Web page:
Raul Jimenez: ‘Doctors told me it was a miracle to still be there’

“It was really good to be back again. I remember at a corner kick, [Jamie] Vardy came to me to congratulate me, and [Caglar] Soyuncu and [James] Maddison and most of the other Leicester players came to me in different parts of the game, too. I felt really good about that. They said they were really happy to see me back on the pitch, that it was an honor to be there playing with me in my first match back.”

“[There was] the skull fracture, the bone broke and there was a little bit of bleeding inside the brain. It was pushing my brain to the inside and that is why the surgery had to be quick. It was a really good job by the doctors.

“Since the first moment [the doctors] told me the risks. Because they are doctors they have to tell you the truth and you have to take it. The skull fracture did take a little longer than we all expected to heal but it is a miracle to be here.”

“I remember we arrived at the stadium, I left my things in the dressing room, went out with my teammates to see the pitch and then we returned to the dressing room — and then it’s like lights out. I remember nothing else. I can remember when I first woke up in the hospital and I can remember some other things from the hospital, but nothing really clear.

“I asked the physio to send me videos from different sides of the pitch. I liked to see what happened. Because for me, it was like it never happened because I don’t remember it.

“It was like normal. I have never been, like, getting scared. Sometimes you see videos of a broken ankle or a tibia, and you feel it. It wasn’t even you, but you feel it in your body. It’s not the same, maybe, with mine because it was shocking — the impact and then I hit the floor.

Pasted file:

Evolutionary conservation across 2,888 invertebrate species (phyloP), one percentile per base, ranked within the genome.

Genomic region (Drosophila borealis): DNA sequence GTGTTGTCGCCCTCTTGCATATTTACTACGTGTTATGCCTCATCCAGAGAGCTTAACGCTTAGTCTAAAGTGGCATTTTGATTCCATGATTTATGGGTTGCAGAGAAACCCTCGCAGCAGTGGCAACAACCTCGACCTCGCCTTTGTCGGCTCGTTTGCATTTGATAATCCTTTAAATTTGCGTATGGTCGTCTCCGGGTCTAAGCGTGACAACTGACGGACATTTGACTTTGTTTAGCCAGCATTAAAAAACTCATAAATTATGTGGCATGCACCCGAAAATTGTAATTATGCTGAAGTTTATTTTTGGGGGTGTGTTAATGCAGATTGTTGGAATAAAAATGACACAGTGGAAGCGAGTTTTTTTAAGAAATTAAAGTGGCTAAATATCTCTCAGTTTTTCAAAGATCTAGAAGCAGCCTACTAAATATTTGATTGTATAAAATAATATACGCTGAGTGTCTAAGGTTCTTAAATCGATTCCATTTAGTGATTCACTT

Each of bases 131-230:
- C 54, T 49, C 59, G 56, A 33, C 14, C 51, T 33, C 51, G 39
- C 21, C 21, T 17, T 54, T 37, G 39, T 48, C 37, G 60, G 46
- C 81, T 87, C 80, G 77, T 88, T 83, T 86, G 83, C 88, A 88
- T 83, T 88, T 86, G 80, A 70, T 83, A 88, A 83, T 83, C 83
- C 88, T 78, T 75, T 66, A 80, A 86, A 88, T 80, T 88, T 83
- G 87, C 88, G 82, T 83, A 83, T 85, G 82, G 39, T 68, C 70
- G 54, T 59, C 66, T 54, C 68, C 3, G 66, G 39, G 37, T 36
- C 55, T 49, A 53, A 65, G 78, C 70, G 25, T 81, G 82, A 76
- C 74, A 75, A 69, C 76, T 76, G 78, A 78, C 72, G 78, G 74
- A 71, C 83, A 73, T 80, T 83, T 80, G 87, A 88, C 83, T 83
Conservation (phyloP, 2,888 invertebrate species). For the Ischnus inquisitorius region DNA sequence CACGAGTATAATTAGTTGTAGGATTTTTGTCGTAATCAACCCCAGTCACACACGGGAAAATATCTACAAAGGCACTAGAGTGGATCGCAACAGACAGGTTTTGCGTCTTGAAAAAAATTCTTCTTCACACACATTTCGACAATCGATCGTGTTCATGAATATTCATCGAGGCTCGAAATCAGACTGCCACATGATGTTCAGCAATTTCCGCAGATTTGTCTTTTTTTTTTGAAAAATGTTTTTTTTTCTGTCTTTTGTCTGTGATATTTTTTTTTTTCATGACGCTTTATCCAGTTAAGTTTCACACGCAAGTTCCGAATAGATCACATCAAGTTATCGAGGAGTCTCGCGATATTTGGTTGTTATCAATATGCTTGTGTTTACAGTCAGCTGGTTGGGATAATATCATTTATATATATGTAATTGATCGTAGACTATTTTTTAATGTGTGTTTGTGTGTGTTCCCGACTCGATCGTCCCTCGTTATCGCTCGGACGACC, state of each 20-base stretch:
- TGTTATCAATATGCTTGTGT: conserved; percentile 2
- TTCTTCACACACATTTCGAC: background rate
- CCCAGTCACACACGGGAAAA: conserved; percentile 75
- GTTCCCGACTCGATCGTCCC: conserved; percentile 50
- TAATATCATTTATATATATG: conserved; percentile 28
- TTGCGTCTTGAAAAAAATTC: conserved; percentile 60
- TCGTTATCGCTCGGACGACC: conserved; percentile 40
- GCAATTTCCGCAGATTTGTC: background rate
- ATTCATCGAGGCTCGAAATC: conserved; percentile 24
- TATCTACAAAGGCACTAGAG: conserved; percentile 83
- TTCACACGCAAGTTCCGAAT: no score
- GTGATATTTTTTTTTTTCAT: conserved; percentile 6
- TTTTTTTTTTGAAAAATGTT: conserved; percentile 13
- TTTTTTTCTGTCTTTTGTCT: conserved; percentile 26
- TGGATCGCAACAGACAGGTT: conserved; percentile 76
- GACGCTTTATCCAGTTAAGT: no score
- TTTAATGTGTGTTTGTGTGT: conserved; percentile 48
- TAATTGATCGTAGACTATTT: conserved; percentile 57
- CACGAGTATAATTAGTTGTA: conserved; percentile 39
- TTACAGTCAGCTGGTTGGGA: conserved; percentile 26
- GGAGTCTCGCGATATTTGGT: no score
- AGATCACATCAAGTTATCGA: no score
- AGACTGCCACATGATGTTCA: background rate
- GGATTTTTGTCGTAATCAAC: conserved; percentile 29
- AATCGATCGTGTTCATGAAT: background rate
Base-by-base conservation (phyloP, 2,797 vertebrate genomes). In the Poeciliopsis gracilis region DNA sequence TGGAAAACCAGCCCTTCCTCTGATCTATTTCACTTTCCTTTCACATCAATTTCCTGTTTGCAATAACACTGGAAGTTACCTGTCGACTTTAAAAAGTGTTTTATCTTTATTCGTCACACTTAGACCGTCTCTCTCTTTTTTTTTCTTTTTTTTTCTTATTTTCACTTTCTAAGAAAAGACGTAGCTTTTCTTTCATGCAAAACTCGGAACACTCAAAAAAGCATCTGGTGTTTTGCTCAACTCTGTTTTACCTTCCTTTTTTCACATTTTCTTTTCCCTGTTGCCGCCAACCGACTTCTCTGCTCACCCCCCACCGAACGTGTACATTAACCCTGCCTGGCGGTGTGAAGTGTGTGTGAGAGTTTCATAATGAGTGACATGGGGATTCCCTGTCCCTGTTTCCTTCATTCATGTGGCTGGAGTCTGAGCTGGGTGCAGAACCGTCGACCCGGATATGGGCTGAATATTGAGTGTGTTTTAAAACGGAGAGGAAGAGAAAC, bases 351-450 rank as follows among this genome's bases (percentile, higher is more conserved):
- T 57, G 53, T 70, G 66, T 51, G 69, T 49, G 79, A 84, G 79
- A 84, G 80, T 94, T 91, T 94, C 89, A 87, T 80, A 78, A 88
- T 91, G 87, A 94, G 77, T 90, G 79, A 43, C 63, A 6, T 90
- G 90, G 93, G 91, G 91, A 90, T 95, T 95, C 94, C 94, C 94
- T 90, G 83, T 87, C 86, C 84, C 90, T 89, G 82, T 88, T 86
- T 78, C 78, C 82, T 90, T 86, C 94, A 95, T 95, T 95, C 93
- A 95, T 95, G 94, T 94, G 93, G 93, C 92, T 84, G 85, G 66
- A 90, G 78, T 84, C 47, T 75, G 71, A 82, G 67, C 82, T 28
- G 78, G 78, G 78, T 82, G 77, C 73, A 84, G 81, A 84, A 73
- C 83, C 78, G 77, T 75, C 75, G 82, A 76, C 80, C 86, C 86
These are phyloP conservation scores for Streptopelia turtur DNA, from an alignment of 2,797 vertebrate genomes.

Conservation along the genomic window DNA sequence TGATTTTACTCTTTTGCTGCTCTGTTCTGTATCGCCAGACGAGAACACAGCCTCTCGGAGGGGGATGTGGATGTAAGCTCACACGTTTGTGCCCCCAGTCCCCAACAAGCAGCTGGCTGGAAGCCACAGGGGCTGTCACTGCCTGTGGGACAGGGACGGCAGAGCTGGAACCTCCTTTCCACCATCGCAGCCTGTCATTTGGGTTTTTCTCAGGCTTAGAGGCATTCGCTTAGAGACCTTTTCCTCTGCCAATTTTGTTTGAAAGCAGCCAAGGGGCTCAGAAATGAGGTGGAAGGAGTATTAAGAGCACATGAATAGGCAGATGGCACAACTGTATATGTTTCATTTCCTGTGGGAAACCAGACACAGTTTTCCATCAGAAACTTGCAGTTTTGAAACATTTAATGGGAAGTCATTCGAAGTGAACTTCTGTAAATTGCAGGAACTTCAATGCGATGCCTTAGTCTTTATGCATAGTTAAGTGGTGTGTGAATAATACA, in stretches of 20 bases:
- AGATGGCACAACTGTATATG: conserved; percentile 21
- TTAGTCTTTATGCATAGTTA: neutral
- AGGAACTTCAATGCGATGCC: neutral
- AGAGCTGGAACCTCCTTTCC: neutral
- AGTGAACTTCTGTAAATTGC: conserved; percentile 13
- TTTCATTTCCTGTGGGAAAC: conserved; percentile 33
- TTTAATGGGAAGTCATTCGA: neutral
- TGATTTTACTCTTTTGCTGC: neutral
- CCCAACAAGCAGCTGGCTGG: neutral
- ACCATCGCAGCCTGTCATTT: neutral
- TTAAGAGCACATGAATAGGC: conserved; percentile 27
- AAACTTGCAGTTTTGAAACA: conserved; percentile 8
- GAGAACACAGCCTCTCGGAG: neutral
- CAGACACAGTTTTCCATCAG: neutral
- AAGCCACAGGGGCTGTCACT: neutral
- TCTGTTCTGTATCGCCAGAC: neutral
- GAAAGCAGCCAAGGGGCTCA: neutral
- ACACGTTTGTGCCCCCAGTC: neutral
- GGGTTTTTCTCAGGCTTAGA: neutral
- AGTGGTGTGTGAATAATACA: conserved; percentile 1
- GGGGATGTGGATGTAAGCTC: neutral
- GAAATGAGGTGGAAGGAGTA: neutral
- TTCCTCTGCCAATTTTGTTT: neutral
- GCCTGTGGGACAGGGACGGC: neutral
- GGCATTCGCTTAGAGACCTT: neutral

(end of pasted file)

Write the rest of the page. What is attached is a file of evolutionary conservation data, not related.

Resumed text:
“But it didn’t scare me. I wanted more videos from different sides, to see different aspects, who was marking, if I didn’t make two steps in front to the corner. I go to attack the ball from the corner and at the last minute take two steps in front and I had to jump backwards.

“I never thought it was going to be bad, maybe because I can’t remember the moment. I can’t remember how it felt or if there was a crash or something like that. I always felt it was like maybe an ankle injury or a knee injury and that after my recovery, I’ll be back to do what I love to do. I never thought about finishing my career or stopping playing. There was a chance of that, but I was always confident I was going to return.”

“The most difficult part [of the recovery] was the last month of last season. I felt I was ready, but the decision of the surgeons was that my skull hadn’t fully recovered. That’s something you can’t feel. You think you are ready, but are not.

“It’s a mental thing and I worked on that really well. It was a shock in the moment, but then 10 minutes later, I said, ‘OK, I need to keep doing what I’m doing to be ready for next season.’”

“If it was up to me, I wouldn’t use it, but the doctors told me that it’s protection to prevent something that in this moment could be more dangerous for me than for any other player. I feel good enough to do it without the head-guard, but I know I have to be in the same line as the doctors and surgeons.

“The first time [heading the ball again] was when I was on my own with a physio, in the first days of preseason and I was a little bit nervous. I went to the ball with caution — not scared, but knowing ‘OK, I am going to head the ball on this side for the first time so be careful.’ But when I headed the ball, I realized nothing had happened so the next one came and I did like I used to before.”